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Where Will BofI Be in 5 Years?

By Matthew Frankel, CFP® – Updated Oct 13, 2017 at 4:04PM

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BofI has grown rapidly over the past five years. Will it keep going over the next five?

BofI Holding (AX -2.93%), the online-only bank, has grown rapidly over the past several years. In fact, the bank's profits have nearly quadrupled in the past five years.

While a strong history of growth is certainly impressive, it's also important to determine whether the growth is sustainable or not. That is, is the bank still small enough that there's lots of market share to be captured? And are there catalysts that could continue to fuel its growth? With that in mind, here's a rundown of the bank's past five years, and where it could be heading over the next five.

Years 2016 and 2017 written on a road, with arrow pointing down the road toward setting sun.

Image source: Getty Images.

Where was BofI Holding five years ago?

Over the past five years, BofI (which stands for "Bank of Internet") has been a tremendous growth story, as you can see by comparing some of the bank's current results with those of the same quarter in 2012.


Q4 Fiscal Year 2012

Q4 Fiscal Year 2017


Total assets

$2.39 billion

$8.50 billion


Net interest income

$21.59 million

$78.5 million


Non-interest income

$4.96 million

$13.5 million


Net income

$8.57 million

$32.5 million


EPS (split-adjusted)




Net interest margin




Non-performing loans



(60 basis points)

Data source: BofI quarterly press releases. Note: BofI Holding stock underwent a 4-for-1 split in November 2015.

BofI's assets have nearly quadrupled, and have grown at a 29% annualized rate. Other key metrics have increased in a similar manner. At the same time, BofI's net interest margin remains among the highest in the banking industry, and asset qualify has greatly improved.

To be fair, as the economy has improved over the past several years, so has asset quality, industrywide. However, the current 0.38% non-performing loans rate is far better than most peers'.

Growth catalysts

BofI's existing business components, such as mortgage lending and its online deposit accounts, still have lots of room to grow. Even with the rapid asset growth over the past five years, $8.5 billion in total assets is still quite low relative to other banks.

And these businesses are still producing impressive growth. Over the past year, BofI's deposits have grown by 14.2% and its loan portfolio has increased 16%.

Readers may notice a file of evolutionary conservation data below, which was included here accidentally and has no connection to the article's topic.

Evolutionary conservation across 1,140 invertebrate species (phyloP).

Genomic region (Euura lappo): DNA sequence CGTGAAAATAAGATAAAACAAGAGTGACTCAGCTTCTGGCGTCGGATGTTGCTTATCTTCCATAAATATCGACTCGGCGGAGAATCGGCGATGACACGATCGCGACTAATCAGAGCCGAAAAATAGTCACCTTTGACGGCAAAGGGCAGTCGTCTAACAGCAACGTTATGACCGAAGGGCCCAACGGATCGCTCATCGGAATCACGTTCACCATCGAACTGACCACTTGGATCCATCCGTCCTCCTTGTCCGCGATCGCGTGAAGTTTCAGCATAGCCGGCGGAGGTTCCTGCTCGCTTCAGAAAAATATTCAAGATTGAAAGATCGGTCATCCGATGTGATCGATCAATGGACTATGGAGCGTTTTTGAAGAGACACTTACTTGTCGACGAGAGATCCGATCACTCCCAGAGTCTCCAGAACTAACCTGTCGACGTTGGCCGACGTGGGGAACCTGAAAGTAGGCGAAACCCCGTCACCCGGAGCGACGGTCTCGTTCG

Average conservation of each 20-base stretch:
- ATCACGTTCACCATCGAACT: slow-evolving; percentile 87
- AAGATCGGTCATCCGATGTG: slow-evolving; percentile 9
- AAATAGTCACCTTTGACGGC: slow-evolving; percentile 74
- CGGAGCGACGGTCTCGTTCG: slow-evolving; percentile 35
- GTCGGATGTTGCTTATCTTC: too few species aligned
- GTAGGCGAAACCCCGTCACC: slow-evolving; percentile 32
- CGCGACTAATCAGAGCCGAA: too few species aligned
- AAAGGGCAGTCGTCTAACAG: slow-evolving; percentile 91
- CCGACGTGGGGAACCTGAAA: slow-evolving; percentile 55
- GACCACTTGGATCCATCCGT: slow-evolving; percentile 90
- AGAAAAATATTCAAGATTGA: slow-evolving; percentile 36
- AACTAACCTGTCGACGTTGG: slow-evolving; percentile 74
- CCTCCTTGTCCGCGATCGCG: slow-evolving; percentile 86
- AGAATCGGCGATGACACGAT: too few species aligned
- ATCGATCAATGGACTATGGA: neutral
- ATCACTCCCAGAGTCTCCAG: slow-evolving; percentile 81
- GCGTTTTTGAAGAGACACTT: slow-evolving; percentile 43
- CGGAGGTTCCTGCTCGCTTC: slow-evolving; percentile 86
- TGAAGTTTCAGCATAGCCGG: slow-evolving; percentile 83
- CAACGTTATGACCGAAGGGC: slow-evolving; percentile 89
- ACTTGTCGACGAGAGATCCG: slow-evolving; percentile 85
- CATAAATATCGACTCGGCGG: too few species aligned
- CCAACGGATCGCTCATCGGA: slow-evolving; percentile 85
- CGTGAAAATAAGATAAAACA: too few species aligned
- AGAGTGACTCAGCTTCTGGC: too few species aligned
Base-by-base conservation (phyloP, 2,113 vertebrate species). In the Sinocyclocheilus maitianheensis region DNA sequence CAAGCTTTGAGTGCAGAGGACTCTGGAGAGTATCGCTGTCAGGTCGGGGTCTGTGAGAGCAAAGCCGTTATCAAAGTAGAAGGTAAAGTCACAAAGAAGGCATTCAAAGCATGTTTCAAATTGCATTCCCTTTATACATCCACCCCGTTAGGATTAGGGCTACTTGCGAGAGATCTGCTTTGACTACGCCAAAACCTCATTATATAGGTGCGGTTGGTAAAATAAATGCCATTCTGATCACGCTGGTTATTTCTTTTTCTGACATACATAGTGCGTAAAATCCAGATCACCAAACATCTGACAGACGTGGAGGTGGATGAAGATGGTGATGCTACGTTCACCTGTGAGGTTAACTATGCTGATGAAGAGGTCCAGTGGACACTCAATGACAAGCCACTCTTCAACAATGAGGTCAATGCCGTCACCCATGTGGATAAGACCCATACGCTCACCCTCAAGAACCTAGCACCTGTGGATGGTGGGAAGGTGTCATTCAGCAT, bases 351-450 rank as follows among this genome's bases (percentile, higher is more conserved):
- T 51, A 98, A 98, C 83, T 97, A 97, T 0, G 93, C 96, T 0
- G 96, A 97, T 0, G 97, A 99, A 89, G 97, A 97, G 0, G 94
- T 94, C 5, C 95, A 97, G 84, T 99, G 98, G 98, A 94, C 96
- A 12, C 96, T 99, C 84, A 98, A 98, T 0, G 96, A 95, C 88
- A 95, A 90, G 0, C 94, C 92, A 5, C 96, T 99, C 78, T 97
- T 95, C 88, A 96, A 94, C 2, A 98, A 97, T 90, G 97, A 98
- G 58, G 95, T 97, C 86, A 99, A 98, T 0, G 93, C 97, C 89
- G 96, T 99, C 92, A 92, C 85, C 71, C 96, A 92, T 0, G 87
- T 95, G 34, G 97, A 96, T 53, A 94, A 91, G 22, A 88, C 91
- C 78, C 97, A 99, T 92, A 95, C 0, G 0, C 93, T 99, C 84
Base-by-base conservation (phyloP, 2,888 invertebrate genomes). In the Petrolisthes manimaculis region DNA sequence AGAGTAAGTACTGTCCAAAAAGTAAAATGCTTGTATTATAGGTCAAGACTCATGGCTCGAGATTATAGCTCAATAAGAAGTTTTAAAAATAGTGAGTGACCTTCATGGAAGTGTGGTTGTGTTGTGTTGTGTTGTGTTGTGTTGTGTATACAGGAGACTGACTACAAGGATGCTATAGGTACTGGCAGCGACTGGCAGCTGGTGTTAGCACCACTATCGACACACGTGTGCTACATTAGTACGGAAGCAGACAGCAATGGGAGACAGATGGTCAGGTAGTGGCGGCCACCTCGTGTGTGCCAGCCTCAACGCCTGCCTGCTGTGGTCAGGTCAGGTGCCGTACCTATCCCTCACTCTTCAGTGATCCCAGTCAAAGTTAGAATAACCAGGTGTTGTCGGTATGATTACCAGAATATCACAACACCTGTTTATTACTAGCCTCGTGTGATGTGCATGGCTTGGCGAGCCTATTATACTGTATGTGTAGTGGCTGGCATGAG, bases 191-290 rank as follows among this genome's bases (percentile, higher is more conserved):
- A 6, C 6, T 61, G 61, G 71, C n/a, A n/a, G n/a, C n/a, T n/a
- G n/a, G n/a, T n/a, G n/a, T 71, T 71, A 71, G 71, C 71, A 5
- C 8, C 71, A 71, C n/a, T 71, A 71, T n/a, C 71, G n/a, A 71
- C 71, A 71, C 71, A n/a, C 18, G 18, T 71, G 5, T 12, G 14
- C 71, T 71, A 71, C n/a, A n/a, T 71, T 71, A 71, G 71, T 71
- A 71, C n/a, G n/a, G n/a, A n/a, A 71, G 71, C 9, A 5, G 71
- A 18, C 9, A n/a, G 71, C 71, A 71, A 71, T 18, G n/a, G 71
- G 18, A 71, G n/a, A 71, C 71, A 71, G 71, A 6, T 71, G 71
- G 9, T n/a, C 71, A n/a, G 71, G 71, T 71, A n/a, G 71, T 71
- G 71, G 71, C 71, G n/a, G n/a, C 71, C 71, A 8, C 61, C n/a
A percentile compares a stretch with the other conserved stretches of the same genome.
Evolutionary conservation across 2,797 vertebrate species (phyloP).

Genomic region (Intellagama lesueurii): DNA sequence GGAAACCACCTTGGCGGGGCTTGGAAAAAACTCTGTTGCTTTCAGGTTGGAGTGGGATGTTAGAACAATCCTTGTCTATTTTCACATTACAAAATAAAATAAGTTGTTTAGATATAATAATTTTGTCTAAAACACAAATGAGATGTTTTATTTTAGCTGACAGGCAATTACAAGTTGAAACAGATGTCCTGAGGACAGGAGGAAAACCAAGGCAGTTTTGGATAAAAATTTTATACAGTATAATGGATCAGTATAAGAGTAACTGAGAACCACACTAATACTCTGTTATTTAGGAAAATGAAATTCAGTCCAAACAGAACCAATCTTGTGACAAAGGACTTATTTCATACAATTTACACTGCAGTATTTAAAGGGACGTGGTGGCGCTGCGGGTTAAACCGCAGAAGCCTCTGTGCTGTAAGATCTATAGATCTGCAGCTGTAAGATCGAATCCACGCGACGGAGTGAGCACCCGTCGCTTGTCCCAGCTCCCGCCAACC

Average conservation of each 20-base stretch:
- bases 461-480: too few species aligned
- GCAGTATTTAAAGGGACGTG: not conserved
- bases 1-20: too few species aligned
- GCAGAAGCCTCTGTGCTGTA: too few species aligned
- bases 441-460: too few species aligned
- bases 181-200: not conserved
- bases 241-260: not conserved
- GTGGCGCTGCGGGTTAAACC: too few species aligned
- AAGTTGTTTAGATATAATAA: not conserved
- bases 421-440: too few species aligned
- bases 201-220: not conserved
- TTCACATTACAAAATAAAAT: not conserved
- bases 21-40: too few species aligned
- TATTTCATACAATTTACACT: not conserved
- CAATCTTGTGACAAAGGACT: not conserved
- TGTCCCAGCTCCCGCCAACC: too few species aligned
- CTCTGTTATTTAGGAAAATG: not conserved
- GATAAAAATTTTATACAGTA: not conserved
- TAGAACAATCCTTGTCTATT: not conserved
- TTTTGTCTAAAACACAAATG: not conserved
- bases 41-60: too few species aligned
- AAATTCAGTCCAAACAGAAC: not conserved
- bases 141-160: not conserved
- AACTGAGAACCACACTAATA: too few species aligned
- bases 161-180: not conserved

In addition to its existing revenue streams, BofI is expanding its business into a few key areas. For example, BofI's year-old partnership with tax preparer H&R Block has been recently expanded, and the bank will now provide all of the company's refund anticipation loans. Not only is this an obvious surge in loan originations, but it also creates lots of opportunities to cross-sell products to H&R Block's customers.

The bank has also expanded its lending business, which traditionally has been dominated by mortgage products, into other areas like auto lending and unsecured personal loans. These are huge markets that are thus far untapped by BofI and its low-cost business model, and there's lots of growth potential.

Where could BofI be in five years?

Nobody knows where any company will be in five years in terms of revenue, assets, or profitability -- especially a fast-growing company like BofI. There's simply too much that could happen between now and then.

But with the continued growth in the bank's existing businesses and the rollouts of several new types of lending, I'd say that maintaining a double-digit growth rate for the next five years is highly probable. The bank's assets grew by 12% over the past year, and if it could simply maintain this rate of growth, it would translate into about $15 billion in assets. If the bank's auto lending business starts to take off, for instance, or the H&R Block partnership results in an influx of new business, this could prove to be quite conservative.

Matthew Frankel has no position in any of the stocks mentioned. The Motley Fool owns shares of and recommends BofI Holding. The Motley Fool has a disclosure policy.

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